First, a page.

I have a dataset which contains multivariate time series and I would try applying PCA on it, but I'm not sure how to do it.

Consider the following scenario - you are monitoring N parameters of some machine during some time (M samples) and you save this test as an observation. You have Q such tests and you would like to learn something about the behaviour of these machines. But you want to reduce dimensionality first since there is Q time series with N parameters with M samples for each parameter.

How should I do PCA in this case?

My first approach:

  • Take one test (N parameters, M samples)
  • Create samples in the following way

    (p1t1, p2t1, ... pNt1)

    (p1t2, p2t2, ... pNt2)

    . . .

    (p1tM, p2tM, ... pNtM)

  • Perform PCA on such dataset

And this resulted in getting principle components which basically gave me an answer which of the N parameters are the most important.

But what confuses me - I've done this only for a single test, how to do it for the whole dataset? Would it make sense to extend my approach and just add samples from other time series in the dataset, and then run PCA on all of that?

Another question is - is this a good approach for time series, to split series values into independent samples? Since they may depend on time. I read about time series stationarity, but this seems appropriate in case of domains such as stocks and similar, where there are things like trends and similar. These are just measurements of machine work during some time. Is this approach ok for that?

Any help is greatly appreciated, I'm very confused at the moment.


1 Answer 1


I think it does make sense to use the approach that you mention and append at the end the points from the other tests. This is because PCA looks to find correlation between columns. So for any given time, if there is a correlation, this correlation should hold for other times and other tests.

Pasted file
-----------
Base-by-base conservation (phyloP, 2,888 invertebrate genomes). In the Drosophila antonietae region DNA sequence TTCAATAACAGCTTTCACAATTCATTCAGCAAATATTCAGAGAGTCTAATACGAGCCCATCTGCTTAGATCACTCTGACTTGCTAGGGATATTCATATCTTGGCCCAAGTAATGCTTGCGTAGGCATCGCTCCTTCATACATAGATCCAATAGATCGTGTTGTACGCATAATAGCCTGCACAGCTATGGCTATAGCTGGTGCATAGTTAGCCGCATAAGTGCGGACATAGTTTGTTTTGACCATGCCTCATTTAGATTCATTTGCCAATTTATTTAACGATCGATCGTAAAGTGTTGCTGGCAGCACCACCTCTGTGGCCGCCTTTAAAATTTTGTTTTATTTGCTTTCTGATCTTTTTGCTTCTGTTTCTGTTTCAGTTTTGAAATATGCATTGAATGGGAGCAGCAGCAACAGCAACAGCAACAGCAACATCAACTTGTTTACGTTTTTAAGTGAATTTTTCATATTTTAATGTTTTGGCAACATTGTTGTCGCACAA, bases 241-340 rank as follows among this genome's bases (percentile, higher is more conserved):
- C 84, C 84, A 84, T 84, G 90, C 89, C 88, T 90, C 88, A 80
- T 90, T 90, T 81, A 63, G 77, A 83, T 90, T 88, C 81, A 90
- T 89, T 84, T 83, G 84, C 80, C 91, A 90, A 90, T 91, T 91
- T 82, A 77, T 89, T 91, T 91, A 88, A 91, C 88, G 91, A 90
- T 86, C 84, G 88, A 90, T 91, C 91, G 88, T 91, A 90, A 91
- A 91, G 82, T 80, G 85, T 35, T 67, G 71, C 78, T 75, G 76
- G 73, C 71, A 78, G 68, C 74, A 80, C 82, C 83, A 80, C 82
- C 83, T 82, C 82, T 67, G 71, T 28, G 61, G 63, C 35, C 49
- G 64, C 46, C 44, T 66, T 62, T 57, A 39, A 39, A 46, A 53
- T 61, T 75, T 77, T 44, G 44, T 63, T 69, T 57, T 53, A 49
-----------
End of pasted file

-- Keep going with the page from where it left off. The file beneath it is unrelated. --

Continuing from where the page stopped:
So you data matrix would look like:

(p1t1, p2t1, ... pNt1)q1

(p1t2, p2t2, ... pNt2)q1

. . .

(p1tM, p2tM, ... pNtM)q1

(p1t1, p2t1, ... pNt1)q2

(p1t2, p2t2, ... pNt2)q2

. . .

(p1tM, p2tM, ... pNtM)q2 . . .

where q1 refers to test 1 and q2 refers to test 2.

there is a question here on interpreting the meaning of PCA on times series data

EDIT: I haven't looked at this in a while, but I guess it should be mentioned- why do you want to run PCA on this data? You mention

And this resulted in getting principle components which basically gave me an answer which of the N parameters are the most important.

but PCA does not do this. After running PCA you do not get, as an output, which of the N parameters are most important. It is possible, with some investigation, to do this, but if you want to know which parameters are most important (and it is not exactly clear what that means either) then there are other better approaches than running PCA. It really depends what is your goal.


Your Answer

By clicking “Post Your Answer”, you agree to our terms of service and acknowledge you have read our privacy policy.

Not the answer you're looking for? Browse other questions tagged or ask your own question.